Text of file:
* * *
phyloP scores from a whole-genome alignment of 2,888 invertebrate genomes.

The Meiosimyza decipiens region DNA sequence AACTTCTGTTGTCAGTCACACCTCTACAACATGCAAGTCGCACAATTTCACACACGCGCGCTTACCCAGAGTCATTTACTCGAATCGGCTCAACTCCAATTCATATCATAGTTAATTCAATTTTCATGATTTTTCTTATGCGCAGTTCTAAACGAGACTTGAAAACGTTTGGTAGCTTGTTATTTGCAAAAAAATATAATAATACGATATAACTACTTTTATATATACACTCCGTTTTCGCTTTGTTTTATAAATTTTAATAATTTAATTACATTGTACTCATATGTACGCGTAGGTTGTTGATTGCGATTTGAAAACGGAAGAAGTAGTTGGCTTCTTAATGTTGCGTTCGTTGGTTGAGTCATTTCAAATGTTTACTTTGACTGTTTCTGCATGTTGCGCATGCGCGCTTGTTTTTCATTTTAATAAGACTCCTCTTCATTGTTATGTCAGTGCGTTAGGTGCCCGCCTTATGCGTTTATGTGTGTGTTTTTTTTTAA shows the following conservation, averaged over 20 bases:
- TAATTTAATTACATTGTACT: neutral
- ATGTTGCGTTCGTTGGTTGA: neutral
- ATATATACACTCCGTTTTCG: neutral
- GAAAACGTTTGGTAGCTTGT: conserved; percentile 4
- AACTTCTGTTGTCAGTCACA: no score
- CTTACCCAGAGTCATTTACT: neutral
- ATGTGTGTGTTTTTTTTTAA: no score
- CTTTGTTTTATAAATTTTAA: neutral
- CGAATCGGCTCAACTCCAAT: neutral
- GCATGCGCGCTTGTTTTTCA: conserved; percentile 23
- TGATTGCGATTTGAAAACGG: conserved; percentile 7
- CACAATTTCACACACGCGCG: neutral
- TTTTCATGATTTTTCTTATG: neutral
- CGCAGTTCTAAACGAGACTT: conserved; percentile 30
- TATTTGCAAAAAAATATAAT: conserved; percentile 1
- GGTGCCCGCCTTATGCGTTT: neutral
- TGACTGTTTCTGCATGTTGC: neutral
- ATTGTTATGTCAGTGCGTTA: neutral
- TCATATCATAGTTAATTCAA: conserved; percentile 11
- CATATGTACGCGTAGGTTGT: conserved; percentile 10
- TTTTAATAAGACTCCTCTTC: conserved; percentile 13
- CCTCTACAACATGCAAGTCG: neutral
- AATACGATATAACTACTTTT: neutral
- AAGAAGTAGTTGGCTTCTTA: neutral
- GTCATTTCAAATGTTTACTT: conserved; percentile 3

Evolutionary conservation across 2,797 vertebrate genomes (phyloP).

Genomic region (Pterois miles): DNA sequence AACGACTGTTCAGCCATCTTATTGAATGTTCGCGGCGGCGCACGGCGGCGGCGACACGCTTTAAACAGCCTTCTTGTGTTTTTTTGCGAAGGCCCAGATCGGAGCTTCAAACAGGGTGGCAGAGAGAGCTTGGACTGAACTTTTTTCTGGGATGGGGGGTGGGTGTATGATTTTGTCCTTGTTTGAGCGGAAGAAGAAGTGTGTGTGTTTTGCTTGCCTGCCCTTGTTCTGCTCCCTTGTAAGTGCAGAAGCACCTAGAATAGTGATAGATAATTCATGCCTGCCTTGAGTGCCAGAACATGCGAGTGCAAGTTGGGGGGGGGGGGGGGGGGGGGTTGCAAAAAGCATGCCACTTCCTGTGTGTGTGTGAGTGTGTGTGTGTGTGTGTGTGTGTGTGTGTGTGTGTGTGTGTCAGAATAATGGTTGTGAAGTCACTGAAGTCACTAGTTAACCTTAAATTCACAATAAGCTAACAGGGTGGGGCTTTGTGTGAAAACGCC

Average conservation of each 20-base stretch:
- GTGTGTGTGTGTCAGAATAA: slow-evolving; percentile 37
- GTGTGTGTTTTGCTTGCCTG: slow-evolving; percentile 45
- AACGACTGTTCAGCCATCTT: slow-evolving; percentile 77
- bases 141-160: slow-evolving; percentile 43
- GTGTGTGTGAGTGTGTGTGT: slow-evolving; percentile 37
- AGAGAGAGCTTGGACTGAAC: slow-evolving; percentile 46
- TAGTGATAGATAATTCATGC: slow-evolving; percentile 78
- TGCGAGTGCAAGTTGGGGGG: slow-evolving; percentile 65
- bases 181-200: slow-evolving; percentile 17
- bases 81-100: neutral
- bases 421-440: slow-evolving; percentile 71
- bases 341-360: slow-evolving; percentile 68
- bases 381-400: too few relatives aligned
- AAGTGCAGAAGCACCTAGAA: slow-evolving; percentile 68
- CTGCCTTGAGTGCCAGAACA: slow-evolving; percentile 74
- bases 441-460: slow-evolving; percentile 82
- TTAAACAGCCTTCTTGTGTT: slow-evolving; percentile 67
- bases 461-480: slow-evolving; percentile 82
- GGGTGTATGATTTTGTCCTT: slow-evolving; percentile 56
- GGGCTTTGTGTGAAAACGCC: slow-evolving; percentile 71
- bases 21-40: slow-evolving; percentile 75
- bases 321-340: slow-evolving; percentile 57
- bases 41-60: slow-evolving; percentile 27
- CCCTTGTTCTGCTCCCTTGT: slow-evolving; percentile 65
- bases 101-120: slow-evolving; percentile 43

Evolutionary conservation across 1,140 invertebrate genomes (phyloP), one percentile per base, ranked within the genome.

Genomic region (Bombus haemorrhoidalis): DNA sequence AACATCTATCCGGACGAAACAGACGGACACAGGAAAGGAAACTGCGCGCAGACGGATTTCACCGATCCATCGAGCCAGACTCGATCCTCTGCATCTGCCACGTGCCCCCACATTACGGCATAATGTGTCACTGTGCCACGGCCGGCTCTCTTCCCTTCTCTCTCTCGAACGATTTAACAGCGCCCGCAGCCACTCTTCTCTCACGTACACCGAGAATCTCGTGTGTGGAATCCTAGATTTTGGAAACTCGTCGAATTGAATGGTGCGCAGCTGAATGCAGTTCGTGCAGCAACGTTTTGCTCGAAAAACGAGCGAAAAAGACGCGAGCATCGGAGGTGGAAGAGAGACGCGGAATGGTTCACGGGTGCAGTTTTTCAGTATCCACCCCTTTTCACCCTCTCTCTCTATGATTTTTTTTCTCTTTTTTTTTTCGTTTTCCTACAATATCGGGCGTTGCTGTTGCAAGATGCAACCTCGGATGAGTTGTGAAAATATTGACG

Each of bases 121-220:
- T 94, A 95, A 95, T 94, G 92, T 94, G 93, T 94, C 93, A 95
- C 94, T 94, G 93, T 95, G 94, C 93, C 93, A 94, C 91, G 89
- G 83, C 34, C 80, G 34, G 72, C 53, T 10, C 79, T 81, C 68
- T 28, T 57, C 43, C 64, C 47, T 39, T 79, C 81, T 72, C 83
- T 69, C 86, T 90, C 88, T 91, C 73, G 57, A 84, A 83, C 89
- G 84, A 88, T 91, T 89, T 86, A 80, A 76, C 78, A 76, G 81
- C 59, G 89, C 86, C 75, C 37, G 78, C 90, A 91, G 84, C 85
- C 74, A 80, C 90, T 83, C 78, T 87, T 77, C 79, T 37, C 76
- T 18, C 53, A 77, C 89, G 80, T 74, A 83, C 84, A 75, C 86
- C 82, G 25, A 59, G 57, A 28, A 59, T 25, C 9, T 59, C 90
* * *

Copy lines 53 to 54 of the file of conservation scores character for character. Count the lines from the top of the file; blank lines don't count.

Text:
- bases 41-60: slow-evolving; percentile 27
- CCCTTGTTCTGCTCCCTTGT: slow-evolving; percentile 65